The climate action conversation

Published January 25, 2023
The writer is an attorney teaching constitutional law and political philosophy.
The writer is an attorney teaching constitutional law and political philosophy.

Last week, Pakistan’s Minister for Climate Change Sherry Rehman had a very tough job ahead of her. In a milieu of the wealthy and the extremely wealthy, she had to make a case for Pakistan — a poor country caught in the throes of a climate catastrophe that, in its most recent iteration, swept away the homes of millions last summer when disastrous floods struck the country.

Just as it happens every year, the private jets began to land in airports serving the Swiss resort of Davos, showing no concern at all for the bloated carbon footprints of their owners and their friends. If asked, they would all nod gravely and make solemn faces at the immediacy and necessity of climate action to rescue the planet. They would then turn to join the wining and dining, forgetting all about the ongoing emergency. Minister Rehman’s task in this charade of the wealthy was to get the latter to pay attention for more than a minute — to be eloquent but also blunt, polite but never beseeching. She did all of this and more.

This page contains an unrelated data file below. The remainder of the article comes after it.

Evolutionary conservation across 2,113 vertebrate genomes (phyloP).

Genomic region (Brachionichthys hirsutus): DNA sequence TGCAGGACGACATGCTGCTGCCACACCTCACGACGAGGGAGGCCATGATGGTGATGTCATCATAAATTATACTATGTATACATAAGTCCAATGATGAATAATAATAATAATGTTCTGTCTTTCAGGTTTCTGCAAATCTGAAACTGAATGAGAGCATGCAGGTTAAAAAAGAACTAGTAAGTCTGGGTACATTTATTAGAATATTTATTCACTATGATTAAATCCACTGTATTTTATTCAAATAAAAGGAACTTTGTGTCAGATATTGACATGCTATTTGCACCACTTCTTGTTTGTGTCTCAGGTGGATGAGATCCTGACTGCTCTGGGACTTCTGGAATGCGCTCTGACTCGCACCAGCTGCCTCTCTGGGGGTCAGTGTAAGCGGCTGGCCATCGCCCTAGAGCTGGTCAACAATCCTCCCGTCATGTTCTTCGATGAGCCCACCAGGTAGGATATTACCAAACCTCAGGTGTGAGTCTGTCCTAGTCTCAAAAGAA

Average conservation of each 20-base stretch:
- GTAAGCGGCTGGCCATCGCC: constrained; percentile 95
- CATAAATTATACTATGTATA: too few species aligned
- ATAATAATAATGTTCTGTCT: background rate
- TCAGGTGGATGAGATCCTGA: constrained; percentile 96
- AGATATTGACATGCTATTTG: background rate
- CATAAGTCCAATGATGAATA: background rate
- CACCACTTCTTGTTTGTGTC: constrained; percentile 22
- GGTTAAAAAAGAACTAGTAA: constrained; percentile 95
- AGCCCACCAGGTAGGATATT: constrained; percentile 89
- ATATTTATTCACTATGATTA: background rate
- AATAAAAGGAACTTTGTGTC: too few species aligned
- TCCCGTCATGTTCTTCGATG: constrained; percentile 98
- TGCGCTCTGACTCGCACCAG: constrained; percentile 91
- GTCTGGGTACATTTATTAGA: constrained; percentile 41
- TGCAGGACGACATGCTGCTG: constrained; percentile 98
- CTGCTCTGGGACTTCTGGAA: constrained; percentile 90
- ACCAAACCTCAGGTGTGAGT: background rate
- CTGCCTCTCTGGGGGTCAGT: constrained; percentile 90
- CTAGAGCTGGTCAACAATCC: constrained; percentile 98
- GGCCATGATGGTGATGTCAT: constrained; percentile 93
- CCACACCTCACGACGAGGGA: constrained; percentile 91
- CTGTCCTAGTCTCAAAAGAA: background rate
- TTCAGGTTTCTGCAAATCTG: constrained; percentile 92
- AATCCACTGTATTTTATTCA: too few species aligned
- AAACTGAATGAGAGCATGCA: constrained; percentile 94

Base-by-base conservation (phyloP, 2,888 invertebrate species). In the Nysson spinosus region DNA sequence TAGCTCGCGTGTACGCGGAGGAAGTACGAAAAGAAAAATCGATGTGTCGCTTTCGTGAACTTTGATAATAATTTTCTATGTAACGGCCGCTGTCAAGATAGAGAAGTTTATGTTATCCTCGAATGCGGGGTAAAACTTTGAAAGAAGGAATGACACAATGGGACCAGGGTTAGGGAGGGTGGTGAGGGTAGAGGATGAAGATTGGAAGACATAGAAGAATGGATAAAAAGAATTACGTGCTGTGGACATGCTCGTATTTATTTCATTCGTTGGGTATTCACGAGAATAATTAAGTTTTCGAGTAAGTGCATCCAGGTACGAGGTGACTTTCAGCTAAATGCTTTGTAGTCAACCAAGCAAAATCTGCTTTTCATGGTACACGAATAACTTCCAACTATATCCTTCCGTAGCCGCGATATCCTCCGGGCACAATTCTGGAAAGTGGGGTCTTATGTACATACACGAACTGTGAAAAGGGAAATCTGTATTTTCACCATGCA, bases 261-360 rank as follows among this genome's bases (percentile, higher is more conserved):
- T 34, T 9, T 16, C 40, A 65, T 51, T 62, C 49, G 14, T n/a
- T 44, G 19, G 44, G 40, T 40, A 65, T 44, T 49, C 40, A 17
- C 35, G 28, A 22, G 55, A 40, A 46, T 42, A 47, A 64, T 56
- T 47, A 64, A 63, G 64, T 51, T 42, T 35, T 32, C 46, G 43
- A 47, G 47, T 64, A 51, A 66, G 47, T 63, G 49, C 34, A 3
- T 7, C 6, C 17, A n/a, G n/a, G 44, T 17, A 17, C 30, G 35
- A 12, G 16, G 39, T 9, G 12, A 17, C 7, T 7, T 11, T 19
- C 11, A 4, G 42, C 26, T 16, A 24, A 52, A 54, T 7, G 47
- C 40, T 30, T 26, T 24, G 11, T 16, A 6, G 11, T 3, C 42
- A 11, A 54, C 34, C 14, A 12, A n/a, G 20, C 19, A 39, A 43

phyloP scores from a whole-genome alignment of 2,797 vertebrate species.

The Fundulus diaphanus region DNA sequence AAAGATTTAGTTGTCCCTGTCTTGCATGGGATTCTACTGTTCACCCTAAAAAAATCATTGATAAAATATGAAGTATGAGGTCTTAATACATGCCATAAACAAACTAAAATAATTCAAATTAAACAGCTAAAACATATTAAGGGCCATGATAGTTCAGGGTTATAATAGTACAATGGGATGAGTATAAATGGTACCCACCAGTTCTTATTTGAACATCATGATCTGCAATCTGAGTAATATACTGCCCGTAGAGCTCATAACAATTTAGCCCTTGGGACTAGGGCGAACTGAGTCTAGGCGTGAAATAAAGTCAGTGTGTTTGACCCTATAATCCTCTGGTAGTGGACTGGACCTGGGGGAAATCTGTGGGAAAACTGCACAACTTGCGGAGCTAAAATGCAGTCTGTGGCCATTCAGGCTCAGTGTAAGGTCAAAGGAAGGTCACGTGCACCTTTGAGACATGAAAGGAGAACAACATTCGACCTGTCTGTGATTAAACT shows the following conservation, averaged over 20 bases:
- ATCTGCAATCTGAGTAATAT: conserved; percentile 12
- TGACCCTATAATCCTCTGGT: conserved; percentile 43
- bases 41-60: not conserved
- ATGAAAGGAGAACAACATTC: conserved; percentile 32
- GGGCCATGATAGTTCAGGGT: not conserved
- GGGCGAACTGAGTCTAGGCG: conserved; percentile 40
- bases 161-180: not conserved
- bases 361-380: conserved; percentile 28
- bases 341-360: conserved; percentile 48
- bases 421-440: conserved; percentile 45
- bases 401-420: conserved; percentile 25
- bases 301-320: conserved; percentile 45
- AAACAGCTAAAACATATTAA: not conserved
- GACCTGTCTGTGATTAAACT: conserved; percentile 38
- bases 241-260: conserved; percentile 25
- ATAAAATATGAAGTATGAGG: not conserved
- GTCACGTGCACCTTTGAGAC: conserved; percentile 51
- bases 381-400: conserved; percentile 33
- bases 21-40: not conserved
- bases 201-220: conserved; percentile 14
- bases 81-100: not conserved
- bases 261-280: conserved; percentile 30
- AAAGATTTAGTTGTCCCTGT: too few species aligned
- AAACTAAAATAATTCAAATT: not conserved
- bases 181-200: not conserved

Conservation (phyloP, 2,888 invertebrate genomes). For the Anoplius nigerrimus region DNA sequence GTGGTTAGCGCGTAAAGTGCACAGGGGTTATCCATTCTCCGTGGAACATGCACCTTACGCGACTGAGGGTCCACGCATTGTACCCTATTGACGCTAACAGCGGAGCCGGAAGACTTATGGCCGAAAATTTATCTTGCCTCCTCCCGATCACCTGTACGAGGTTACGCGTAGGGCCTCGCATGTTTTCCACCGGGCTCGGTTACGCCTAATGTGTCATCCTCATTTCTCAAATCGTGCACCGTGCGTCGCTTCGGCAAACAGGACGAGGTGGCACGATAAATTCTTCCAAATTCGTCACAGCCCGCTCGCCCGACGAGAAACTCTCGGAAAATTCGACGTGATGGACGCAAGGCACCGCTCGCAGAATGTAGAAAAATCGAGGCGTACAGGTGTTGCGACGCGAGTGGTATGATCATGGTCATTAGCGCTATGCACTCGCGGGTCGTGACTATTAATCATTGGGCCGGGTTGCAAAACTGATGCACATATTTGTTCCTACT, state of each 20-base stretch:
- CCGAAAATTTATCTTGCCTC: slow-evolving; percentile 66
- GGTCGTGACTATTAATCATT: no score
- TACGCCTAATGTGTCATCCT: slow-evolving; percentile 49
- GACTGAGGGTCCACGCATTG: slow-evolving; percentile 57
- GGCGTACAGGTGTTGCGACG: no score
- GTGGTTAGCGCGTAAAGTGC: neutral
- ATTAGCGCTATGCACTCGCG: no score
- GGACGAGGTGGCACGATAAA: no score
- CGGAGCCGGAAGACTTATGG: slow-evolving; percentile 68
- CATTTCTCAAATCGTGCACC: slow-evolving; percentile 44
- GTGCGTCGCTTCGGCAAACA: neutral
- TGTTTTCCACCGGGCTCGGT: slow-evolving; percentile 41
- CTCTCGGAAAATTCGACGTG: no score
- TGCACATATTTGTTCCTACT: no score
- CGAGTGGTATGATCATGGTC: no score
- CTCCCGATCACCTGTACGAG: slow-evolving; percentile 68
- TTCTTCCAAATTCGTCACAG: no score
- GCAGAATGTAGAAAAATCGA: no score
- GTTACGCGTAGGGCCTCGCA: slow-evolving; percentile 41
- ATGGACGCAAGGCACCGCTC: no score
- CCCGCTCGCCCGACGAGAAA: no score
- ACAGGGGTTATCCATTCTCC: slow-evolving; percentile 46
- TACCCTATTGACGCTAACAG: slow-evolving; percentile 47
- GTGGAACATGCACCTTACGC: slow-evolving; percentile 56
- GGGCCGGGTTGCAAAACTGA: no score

To get an idea of just how unhurried the world and especially the world’s wealthy are when it comes to climate change, consider this question that she was asked regarding climate action: “…if you had a magic wand what one thing would you have happened…?” “I really don’t like silver bullet conversations, because there is no silver bullet,” Ms Rehman responded, “that’s why we need to address this as it is. It’s a complex, interlinked challenge … At least, get to a framework, a framework that urges compliance … if you’ve made a pledge … fulfil that pledge.”

There is an unfairness about questions that demand that the world’s suffering encapsulate their concerns in a soundbite.

There is an unfairness about questions that demand that the world’s suffering encapsulate their concerns in a soundbite.

For one, they illustrate the barely muted condescension of even those moderating the sessions at international events, and who consider the concerns regarding Pakistan’s climate crisis simple enough to be captured in a catchy sentence or two that they can label the ‘takeaway’ from the conversation as they busily move on to the next. It is just this sort of thinking that has doomed the world when it comes to saving the planet and the people on it. Pakistan is an early casualty but, eventually, it will be everyone’s turn.

In other sessions, she has sharply defined the need for urgency. The navel gazers at Davos and at other international events devote hours and hours and hundreds upon hundreds of pages of policy briefs to the pros and cons, the necessity or impossibility of structural change so that climate change can be properly addressed. But this, as Pakistan has indicated, is a luxury available only to the world’s wealthy and insulated.